It is frustrating to attempt to reconstruct the true origins of the Native Mayan mythologies pertaining to the end of their long-count calendar in the light of this aggressive western destruction and rebuilding, or export and adapted import. But, now that we have historically contextualized the dueling Mayan prophecies, let’s explore them more.
Mayan Catalyst vs Christian Cataclysm
In absolute opposition to Christian notions of cataclysmic prophecy, Carlos Barrios, a Mayan elder and Ajq’ij (ceremonial priest) who has conferred with over 600 Mayan elders, summarizes his views as such:
“Anthropologists visit the temple sites and read the inscriptions and make up stories about the Maya, but they do not read the signs correctly. It’s just their imagination. Other people write about prophecy in the name of the Maya. They say that the world will end in December 2012. The Mayan elders are angry with this. The world will not end. It will be transformed.”
The elders see the winter solstice of 2012 as a rebirth, a transcendent event, that will lead to the World of the Fifth Sun, when the Earth will align itself with the center of the galaxy as the galactic center and the solar meridian cross, which will symbolically represent the Sacred Tree, a mesoamerican version of the Tree of Life.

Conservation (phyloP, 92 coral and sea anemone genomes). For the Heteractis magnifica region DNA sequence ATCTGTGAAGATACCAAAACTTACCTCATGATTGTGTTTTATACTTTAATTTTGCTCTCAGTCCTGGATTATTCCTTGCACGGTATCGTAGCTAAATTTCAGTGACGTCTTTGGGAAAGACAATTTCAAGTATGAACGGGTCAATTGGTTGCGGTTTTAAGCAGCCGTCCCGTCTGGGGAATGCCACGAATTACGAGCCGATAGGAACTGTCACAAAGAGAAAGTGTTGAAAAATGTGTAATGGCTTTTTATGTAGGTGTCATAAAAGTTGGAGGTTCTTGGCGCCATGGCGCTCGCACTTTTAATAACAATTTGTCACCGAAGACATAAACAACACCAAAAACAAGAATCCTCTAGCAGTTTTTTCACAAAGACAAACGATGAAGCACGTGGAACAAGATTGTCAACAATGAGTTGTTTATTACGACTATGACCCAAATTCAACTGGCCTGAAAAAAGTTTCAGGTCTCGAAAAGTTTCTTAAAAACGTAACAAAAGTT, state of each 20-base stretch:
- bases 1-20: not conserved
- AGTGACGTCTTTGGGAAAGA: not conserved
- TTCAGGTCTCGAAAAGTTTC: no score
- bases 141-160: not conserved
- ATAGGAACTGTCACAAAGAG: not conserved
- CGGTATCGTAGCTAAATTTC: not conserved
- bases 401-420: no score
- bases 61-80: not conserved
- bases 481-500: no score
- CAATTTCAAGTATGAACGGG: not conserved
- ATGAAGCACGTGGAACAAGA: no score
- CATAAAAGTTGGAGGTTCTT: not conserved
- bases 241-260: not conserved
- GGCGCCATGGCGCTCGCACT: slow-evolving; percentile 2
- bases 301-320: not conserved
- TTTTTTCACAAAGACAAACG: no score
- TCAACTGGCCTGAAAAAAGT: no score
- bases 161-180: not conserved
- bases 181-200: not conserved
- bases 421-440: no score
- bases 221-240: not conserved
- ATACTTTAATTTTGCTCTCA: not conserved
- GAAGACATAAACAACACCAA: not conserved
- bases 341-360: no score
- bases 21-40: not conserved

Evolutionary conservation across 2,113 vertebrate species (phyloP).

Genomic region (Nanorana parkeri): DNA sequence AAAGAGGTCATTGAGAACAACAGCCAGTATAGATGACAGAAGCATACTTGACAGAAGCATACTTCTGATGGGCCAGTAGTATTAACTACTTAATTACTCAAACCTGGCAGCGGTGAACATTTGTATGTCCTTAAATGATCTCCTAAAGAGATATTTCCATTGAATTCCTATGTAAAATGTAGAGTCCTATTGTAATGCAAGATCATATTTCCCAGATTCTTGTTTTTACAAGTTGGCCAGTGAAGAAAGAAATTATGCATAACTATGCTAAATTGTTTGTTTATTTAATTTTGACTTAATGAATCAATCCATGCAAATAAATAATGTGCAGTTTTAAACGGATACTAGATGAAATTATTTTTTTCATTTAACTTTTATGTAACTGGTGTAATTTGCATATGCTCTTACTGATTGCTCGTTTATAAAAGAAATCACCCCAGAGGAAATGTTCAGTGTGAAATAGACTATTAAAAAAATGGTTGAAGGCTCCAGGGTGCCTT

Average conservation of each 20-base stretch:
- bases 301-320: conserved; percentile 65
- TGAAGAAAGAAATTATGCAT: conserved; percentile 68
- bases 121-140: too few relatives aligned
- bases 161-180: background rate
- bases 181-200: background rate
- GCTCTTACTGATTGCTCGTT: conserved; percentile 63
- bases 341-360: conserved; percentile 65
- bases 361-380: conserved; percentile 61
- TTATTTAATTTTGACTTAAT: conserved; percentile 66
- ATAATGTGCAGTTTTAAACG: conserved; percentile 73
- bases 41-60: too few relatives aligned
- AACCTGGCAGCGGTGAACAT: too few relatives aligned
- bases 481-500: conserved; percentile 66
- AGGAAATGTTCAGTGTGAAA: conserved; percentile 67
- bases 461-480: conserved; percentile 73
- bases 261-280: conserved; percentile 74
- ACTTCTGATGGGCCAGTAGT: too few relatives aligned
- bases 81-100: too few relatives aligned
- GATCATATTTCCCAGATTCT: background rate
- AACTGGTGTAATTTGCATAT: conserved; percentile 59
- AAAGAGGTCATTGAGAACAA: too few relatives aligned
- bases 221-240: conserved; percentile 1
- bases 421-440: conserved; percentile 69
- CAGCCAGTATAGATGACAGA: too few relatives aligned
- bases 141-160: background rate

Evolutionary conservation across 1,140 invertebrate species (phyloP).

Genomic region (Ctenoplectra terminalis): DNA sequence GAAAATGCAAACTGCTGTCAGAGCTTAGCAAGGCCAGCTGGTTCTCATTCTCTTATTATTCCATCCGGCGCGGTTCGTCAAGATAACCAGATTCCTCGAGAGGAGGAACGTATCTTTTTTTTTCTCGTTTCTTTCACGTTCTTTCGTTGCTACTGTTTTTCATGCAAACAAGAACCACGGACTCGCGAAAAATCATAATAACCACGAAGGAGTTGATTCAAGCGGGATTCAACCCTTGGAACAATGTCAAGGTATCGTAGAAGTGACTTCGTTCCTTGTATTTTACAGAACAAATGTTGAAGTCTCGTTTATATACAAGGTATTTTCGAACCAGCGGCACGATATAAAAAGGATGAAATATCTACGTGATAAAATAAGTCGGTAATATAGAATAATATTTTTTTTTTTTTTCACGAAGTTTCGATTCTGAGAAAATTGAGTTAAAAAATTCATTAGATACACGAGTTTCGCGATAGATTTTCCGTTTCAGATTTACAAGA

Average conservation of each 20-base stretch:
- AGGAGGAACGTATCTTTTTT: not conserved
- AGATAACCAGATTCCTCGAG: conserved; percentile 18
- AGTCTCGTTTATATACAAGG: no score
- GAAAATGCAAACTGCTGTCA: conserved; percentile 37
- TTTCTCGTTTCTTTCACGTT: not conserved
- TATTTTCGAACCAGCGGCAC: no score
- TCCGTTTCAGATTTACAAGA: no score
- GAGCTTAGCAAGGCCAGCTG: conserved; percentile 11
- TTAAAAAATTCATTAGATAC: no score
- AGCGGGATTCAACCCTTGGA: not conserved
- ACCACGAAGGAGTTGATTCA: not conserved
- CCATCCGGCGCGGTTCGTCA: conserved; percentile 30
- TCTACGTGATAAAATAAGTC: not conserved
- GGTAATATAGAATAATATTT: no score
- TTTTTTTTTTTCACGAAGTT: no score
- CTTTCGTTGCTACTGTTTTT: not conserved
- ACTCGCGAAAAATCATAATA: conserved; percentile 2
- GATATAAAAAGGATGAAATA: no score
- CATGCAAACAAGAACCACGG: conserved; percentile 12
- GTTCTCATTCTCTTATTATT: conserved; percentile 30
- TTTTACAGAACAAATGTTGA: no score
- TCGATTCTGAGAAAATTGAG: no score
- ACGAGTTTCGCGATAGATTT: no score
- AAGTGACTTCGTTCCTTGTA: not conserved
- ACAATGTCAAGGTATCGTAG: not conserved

Leonzo Barreno, trained to read the calendar and versed by Mayan elders in their “ancestral” myth relates that to them:
“…it’s a joyous event, not an apocalyptic event. What is coming is the end of a calendar and the beginning of a new one.”
Chile Pixtun, a Guatemalan, says the doomsday prophecy sprang from Western theology, not Mayan myth.
The Maya see the World of the Fifth Sun as the ascendance of the light side which will displace what they perceive to be the current dark forces in ascendancy, where humanity will subsequently be united in a global village.
While it is possible that notions of an ascended utopia currently espoused by Mayan elders formed independently of new-age traditions in the west, I myself find it highly unlikely, and see the divide in interpreting the Mayan date of December 21st as cataclysmic or catalytic to be dueling superimpositions of Christendom and Theosophy, respectively.